There has been a fourfold increase in the rate of diagnosed cases of coeliac disease in the UK since 1990, according to the latest research from the University of Nottingham.
The National Institute of Health & Care Excellence previously estimated that only 10–15% of those with coeliac disease had been diagnosed, however, this latest research, funded by Coeliac UK and digestive disorder charity Core, has shown that the level of diagnosis has increased to 24%.
Lindsey McManus, deputy ceo of Allergy UK told FoodManufacture.co.uk she was not surprised by the increase.
“That is a staggering increase, but it doesn’t surprise me because it is hard to pinpoint and takes a lot of to-ing and fro-ing from the doctors to become diagnosed,” she claimed.
“People end up becoming their own experts and try things out to see if taking gluten out of their diet makes them feel better.”
The increase in diagnosed cases was a good thing because it meant that the disease was being picked up, she added.
Coeliac disease is an autoimmune disease caused by intolerance to gluten. Left untreated it may lead to infertility, osteoporosis and small bowel cancer. 1 in 100 people in the UK have coeliac disease, with the prevalence rising to 1 in 10 for close family members.
The research also found that three quarters of people with coeliac disease remained undiagnosed.
“With food intolerances there is so little information out there, so many people will look on the internet and try things out,” McManus claimed. “So many people are trying to feel better.”
Last week, Coeliac UK warned against the dangers of people self-diagnosing themselves.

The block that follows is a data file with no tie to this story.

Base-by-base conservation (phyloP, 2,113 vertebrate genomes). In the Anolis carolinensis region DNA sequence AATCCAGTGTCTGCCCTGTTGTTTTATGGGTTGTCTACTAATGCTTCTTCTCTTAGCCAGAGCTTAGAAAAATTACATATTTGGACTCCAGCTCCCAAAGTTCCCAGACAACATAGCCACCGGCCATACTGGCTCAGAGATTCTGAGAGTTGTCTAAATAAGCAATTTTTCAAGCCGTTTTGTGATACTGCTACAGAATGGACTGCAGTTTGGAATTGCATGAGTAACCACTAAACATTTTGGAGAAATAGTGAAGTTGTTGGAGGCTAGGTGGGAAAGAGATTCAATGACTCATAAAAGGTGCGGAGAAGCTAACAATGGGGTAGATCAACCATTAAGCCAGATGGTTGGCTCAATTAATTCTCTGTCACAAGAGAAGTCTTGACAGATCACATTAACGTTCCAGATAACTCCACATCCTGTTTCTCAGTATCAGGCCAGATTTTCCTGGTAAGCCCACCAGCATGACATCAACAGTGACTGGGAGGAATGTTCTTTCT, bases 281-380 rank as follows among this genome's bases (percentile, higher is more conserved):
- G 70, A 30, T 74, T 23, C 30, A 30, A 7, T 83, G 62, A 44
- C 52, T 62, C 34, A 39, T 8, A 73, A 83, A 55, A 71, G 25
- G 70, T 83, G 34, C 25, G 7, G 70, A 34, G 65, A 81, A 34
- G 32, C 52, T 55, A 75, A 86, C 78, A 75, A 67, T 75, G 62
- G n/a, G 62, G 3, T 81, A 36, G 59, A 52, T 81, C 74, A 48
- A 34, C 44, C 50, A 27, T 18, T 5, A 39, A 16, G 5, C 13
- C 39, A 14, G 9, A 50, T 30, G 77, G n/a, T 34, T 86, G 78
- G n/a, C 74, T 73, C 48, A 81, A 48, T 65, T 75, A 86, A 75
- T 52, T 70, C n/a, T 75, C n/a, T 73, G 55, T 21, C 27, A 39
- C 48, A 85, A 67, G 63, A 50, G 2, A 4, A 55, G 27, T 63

Sarah Sleet, ceo of Coaliac UK said the increase in diagnosed cases could be a good thing for food manufacturers.
“Of course, increasing numbers with a diagnosis is good news and will inevitably mean that there will be an increased demand for gluten-free products in supermarkets,” Sleet added. “But the three quarters undiagnosed is around 500,000 people – a shocking statistic that needs urgent action.”
The only treatment for coeliac disease is a lifelong gluten-free diet. Gluten is a protein found in wheat, barley and rye and, once diagnosed, people with coeliac disease need to eliminate all gluten-containing foods and make sure they only eat gluten-free varieties.
Coeliac UK is running an awareness week from May 12–18 asking people across the UK to support the ‘Gluten-free Guarantee’ which asks supermarkets to commit to have in stock eight core items of gluten-free food
Almost three quarters (74%) of Coeliac UK members said they have to visit more than one supermarket to complete their free-from shopping requirements, a recent survey by the charity claimed.